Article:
Arguing with a fool proves there are two. – Doris M. Smith
I was driving along I-95 one day and noticed the driver behind me was flailing his hands in the air, attempting to get me to move over to the right lane. It was quite a display of rude gestures. I rolled my eyes and shook my head as I headed over to the right lane to let him pass.
I noticed that the passenger in my car was trying to catch the other driver’s attention. She had her hands raised, ready to start flailing the same rude gestures at the other driver. I said sternly, “Do NOT do that.” My passenger looked surprised and said, “Why? He’s a crazy person whose being rude to us.” I replied, “And as soon as you start flailing your hands in the air, you too will become a crazy person who is being rude.”
That’s basically the argument against the old adage, “An eye for an eye”. Gandhi said that living by such a principle makes the whole world blind. If we mimic the actions of others that we dislike in an attempt to demonstrate how unreasonable they are, then we become them.
That Gandhi really knew what he was talking about.
Frankly, I felt that my passenger was taking the actions of a stranger far too personally. I chalked up the behavior of the other driver as “crazy” and just got out of his way. I felt no anger about his actions and so I didn’t feel like I needed to respond, either. I also have a fairly knee-jerk reaction to simply remove myself from the presence of people who seem to be irrational.
I also feared that if my passenger followed her impulse to engage in “an eye for an eye” with a crazy person, the situation would only escalate in a negative way. In my experience, people irrational enough to be flailing their arms around in an attempt to bully others into getting out of their way – when there are three other open lanes of traffic in which to drive – probably aren’t the type to care much about how their behavior affects others.
Once you argue with those who are irrational, you have descended into the same level of absurdity at which they operate.
Getting distance from an irrational person on I-95 is easy enough. Just change lanes. It may be harder to disconnect from the absurdity of someone with whom you have much closer contact, like a loved one or a co-worker. However, the same adage is true.
In personal relationships where someone is just being irrational about one thing in particular, it is possible to stay connected to them without staying connected to the absurdity. Disconnecting in a healthy – and loving – way is very different from avoiding the responsibility of working out conflict in a relationship. It is very different from cutting someone off in revenge. The disconnect is from the irrational mood of another, which is being pointed in your direction, not from the whole person.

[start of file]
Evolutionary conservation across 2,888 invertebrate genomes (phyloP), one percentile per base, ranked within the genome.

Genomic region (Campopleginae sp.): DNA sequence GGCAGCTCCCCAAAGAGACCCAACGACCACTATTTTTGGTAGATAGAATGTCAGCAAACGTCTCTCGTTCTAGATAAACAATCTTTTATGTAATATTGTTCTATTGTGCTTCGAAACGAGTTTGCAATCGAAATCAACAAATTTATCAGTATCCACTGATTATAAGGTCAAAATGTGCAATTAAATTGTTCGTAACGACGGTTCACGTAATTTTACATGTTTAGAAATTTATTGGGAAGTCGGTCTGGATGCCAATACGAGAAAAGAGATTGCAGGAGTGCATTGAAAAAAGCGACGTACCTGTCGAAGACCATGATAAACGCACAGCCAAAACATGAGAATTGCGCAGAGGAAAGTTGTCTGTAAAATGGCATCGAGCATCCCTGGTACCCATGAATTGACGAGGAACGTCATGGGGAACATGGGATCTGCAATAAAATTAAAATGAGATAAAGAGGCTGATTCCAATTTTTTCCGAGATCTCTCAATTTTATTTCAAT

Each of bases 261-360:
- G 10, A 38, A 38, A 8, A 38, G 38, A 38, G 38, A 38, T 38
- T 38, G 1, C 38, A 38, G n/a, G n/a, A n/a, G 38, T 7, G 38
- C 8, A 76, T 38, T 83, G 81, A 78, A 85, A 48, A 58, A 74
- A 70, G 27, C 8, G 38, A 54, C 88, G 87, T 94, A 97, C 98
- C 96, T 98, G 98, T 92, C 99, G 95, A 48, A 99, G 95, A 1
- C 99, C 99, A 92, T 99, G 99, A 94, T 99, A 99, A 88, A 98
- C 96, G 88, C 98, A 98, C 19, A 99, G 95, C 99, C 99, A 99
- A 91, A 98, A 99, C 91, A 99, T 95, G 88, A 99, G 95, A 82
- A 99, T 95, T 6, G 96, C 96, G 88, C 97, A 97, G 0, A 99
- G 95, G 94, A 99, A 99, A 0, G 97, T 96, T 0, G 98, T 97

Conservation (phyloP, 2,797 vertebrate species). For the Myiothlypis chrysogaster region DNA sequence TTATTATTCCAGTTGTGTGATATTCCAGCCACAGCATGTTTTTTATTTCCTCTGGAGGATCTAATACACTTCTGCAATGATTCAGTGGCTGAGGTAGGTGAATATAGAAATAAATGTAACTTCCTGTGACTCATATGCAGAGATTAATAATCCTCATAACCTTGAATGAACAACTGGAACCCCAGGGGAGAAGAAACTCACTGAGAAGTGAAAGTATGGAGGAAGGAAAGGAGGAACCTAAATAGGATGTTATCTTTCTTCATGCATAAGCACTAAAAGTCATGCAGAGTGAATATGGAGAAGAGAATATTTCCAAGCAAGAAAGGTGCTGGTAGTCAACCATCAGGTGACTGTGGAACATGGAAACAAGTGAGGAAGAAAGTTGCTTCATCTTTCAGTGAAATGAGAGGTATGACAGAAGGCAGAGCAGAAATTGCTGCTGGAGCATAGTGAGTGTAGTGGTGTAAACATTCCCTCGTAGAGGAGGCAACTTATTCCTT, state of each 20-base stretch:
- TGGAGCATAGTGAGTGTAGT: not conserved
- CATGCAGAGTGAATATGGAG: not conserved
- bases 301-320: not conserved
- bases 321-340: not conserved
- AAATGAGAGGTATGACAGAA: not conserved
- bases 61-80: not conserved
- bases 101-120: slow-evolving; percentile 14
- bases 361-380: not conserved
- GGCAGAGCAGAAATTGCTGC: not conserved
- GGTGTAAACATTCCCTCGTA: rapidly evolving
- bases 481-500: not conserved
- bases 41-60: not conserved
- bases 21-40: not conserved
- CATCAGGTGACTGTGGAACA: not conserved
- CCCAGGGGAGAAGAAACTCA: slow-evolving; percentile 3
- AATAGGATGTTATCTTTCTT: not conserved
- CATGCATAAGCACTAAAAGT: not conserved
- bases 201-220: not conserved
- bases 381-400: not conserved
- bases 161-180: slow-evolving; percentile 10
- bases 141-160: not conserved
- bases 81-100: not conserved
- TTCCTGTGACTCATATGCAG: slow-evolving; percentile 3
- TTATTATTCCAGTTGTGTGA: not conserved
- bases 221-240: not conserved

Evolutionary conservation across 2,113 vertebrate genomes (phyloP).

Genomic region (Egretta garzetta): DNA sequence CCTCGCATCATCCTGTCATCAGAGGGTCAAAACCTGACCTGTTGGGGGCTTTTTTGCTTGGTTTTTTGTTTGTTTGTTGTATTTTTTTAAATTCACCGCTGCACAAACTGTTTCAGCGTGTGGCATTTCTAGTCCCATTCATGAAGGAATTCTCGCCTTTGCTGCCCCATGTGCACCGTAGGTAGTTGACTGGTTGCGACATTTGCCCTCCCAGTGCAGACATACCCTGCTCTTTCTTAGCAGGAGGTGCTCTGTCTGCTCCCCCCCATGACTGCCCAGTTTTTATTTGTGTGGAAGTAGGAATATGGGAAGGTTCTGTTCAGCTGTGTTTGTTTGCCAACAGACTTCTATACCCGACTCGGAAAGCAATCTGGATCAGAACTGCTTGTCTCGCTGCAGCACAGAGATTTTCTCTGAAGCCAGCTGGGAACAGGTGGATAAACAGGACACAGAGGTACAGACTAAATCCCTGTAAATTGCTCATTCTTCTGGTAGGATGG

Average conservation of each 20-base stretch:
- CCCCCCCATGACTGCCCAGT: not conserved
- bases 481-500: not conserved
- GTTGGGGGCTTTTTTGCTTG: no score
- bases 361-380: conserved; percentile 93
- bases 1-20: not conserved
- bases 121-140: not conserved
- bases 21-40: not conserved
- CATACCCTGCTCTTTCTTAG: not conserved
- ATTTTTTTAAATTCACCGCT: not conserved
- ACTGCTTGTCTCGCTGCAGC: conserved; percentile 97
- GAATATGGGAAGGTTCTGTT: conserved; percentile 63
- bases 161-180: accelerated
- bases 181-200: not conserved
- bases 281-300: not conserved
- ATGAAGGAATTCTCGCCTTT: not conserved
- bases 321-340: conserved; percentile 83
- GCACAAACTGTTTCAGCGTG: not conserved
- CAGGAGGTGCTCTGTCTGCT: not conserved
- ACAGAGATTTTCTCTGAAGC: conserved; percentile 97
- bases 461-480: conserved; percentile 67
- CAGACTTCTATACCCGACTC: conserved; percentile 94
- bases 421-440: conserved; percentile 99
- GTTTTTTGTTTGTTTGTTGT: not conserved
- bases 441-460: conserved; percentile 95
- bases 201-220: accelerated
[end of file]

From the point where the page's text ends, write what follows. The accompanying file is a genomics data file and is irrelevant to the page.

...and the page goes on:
I used to turn into a mad French chef about one hour before the start of my annual 4th of July party. I would bark at the people around me to work faster, clean harder and… where are the sliced cherry tomatoes?!? Fortunately some understanding friends were able to look past my absurdly irrational state of mind. They didn’t take it personally and refrained from mimicking back my absurdity to make a point.
They disconnected by ignoring my rants while calmly continuing to make the appetizers. The occasional, “Everything looks delicious. This is going to be great!” really helped to calm me down. Once people began to arrive, my panic disappeared and what had me in a state only moments before seemed so absurd – even to me.
Even while freaking out about something, we can ask for help from others. I’ve learned to say, “I’m clearly in need of help here. Do I seem to be acting like a normal person? I don’t think so.” Letting others know that you are aware of your own absurd state of mind and being vulnerable enough to ask for help can prevent others from getting distracted by it.
Disconnecting can be a loving thing to do – for yourself and for others. Getting some space from another by saying, “I really do want to help, so let me know when you are feeling clearer” can diffuse a frustrating situation and prevent it from escalating into an argument that goes nowhere. You can always circle back when irrational people are calm – if they ever are.
Engaging in another person’s absurdity drains your energy and wastes your time. For the sake of your own sanity, rationality, health and peace of mind, it is important to disconnect.